For the better part of 20 years, investment in packaged ERP systems has been big business. According to Gartner, worldwide spending on ERP program implementations, upgrades, and maintenance totaled an estimated $120.4 billion in 2012. The ability to systematically integrate functions of your business into a streamlined application has promised to provide greater operational efficiency, advanced data capabilities, and competitive advantages.
However, year-over-year, statistics demonstrate that ERP initiatives are a game of Russian roulette, as the risk/reward scale continues to adjust. Magazine and newspaper articles are littered with accounts of high-profile disasters. In November of 2012, the United States Air Force canceled a major ERP Program – Expeditionary Combat Support System (ECSS). This comes after spending over $1Billion and over 7 years implementing without yielding any significant capabilities. Senator John McCain characterized the failed project as, "one of the most egregious examples of mismanagement in recent memory."
A CIO Magazine study concluded that more than half the executives surveyed are dissatisfied with the results of their ERP programs. Furthermore, significant numbers suggest the benefits of these programs are failing to meet expectations. Despite these findings, executives continue to invest in large ERP initiatives to avoid the risk of falling behind both technologically and functionally. This panicked decision can do more harm than good. When companies change their ERP system, they make sizable investments that can be highly disruptive to the organization and run the risk of failure as the statistics suggest.
Why Consider an ERP System?
There are several factors that lead to considering an ERP initiative. Aging platforms, new capabilities, and lower operating costs are frequent investment drivers. Many executives attempt to solve inefficient business processes through the introduction of systematic improvements, but unless the business process design is addressed, simply throwing software at the problem seldom fixes it.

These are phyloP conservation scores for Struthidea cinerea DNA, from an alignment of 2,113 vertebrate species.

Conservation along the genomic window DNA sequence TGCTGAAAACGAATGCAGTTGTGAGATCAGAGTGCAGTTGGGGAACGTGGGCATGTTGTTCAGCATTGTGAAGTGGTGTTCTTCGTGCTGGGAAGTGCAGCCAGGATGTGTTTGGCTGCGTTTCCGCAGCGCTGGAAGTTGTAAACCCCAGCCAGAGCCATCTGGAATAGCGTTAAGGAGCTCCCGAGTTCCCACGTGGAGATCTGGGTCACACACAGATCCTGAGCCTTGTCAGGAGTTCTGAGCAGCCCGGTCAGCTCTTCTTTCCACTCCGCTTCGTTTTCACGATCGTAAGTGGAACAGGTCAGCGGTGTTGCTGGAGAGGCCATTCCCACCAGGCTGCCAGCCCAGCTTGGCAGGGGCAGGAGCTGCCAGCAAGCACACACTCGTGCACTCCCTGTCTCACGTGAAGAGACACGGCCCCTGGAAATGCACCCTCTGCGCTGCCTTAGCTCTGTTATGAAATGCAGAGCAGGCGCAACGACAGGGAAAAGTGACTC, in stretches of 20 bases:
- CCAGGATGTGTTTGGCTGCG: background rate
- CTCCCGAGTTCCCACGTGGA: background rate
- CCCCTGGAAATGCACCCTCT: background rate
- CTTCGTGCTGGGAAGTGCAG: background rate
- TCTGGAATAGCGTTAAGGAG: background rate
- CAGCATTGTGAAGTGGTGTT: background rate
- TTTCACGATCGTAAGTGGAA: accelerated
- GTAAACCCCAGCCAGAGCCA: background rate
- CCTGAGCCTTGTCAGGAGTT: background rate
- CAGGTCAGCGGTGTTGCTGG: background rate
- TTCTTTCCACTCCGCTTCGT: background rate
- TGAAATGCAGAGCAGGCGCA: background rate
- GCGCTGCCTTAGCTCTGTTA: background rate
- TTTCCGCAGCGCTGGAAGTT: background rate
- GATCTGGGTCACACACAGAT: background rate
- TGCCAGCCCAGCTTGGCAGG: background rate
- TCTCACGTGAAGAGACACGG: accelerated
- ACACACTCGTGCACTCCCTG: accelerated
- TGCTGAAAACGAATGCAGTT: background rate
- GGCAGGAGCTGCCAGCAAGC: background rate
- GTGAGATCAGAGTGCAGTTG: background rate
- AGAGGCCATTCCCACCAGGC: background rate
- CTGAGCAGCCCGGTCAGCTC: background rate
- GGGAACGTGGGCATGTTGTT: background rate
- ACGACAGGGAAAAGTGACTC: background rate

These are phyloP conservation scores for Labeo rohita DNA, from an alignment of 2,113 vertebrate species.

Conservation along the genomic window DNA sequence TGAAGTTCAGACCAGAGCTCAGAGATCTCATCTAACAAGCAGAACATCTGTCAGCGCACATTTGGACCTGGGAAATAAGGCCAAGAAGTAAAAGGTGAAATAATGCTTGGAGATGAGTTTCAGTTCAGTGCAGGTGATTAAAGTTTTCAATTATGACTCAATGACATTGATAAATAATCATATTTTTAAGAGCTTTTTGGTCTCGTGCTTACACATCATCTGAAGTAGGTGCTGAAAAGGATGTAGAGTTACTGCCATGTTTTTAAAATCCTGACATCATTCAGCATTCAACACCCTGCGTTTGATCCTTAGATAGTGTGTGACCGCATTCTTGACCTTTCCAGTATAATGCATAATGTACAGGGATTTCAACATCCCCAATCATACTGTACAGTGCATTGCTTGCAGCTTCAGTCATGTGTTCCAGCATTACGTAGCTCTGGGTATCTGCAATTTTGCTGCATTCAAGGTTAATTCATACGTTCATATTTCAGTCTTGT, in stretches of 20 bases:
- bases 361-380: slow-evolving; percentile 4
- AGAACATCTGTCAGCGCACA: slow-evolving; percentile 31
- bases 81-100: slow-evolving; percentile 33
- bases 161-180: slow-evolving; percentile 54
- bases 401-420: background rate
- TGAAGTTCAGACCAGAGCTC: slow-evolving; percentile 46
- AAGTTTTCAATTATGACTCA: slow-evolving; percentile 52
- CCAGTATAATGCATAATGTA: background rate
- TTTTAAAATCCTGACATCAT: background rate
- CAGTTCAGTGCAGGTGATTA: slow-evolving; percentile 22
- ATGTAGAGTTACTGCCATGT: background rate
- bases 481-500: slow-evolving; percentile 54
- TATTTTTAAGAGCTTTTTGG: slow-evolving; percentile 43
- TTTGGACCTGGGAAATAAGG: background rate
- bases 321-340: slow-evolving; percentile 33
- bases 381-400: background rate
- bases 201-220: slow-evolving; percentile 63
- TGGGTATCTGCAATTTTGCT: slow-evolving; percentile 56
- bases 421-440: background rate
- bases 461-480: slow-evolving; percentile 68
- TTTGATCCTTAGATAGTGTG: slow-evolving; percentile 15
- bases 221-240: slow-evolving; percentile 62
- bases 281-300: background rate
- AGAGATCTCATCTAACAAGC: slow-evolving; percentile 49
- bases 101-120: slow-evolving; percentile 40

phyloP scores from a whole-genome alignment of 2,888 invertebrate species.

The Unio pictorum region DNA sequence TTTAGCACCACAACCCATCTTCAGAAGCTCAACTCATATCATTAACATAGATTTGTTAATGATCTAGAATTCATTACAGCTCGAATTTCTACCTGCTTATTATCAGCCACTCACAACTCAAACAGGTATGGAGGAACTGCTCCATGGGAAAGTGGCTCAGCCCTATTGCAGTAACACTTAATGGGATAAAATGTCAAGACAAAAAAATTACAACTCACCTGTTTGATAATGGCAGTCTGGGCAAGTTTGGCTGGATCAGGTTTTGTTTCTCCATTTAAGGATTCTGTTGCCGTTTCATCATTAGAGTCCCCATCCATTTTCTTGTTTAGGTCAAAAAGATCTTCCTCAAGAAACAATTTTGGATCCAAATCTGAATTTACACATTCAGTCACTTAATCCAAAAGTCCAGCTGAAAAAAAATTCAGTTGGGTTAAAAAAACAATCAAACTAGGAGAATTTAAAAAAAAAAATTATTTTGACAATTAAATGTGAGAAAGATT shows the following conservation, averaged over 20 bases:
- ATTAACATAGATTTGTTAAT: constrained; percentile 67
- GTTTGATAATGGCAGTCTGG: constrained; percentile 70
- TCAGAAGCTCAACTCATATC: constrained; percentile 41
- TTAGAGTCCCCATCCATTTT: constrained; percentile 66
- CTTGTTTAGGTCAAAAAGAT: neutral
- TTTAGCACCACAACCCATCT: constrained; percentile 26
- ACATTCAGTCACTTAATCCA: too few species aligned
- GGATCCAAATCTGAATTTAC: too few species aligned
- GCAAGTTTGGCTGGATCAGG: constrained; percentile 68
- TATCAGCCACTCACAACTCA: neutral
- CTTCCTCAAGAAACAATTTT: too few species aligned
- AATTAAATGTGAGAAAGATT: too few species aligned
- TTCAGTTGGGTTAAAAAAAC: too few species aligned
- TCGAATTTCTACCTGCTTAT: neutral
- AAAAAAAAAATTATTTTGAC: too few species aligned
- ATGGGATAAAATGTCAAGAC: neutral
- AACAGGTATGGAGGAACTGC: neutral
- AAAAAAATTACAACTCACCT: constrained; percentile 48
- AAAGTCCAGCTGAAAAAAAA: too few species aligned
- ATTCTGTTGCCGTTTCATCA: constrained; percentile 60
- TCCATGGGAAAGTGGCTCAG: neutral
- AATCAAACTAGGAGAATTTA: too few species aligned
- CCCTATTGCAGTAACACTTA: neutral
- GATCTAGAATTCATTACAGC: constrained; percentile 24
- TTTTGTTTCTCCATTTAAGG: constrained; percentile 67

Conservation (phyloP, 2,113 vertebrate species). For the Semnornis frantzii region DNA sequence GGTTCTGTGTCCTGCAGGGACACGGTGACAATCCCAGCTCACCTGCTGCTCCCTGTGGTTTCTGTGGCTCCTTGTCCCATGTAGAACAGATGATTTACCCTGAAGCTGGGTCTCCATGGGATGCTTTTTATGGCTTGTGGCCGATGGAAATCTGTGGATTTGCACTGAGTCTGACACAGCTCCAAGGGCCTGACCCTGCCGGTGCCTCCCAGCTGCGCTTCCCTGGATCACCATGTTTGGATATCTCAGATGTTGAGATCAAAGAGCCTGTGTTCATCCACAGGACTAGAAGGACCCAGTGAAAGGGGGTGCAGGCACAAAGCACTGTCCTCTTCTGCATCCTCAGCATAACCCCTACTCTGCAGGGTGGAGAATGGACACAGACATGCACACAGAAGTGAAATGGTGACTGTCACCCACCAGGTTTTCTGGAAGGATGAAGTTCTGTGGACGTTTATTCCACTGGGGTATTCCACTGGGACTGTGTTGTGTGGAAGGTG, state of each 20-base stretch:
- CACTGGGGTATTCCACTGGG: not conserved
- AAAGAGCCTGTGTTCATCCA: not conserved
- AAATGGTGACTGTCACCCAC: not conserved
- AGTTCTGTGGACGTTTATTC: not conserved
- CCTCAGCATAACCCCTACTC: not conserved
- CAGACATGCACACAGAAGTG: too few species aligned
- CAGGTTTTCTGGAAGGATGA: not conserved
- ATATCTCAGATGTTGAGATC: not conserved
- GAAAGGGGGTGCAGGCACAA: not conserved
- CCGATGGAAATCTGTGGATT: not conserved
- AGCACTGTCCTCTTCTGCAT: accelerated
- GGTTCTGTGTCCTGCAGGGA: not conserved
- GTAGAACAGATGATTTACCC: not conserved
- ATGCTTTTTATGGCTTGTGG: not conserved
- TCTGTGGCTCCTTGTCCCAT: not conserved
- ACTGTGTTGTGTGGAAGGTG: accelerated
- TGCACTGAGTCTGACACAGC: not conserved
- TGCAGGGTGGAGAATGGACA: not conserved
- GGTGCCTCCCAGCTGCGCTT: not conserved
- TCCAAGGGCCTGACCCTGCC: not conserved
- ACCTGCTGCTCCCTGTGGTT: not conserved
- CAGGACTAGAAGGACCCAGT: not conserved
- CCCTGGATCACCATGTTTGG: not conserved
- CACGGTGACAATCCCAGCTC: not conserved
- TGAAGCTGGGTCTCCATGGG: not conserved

There are two common scenarios:
1) The company tries to force fit their business process into the packaged application, limiting the business process to the packaged software solution. This approach decreases a company’s ability to differentiate that particular business process, potentially eliminating its competitive advantage in the market.
2) The second approach is to customize the packaged application software to adhere to the existing business process. This can lead to complex solutions that fail or add a high maintenance cost to the final solution.
This trend toward failure will continue, if not escalate without significant guidance for executives about the realities of these programs. In particular they need assistance deciphering what many service providers are selling and determining the readiness to embark on such initiatives.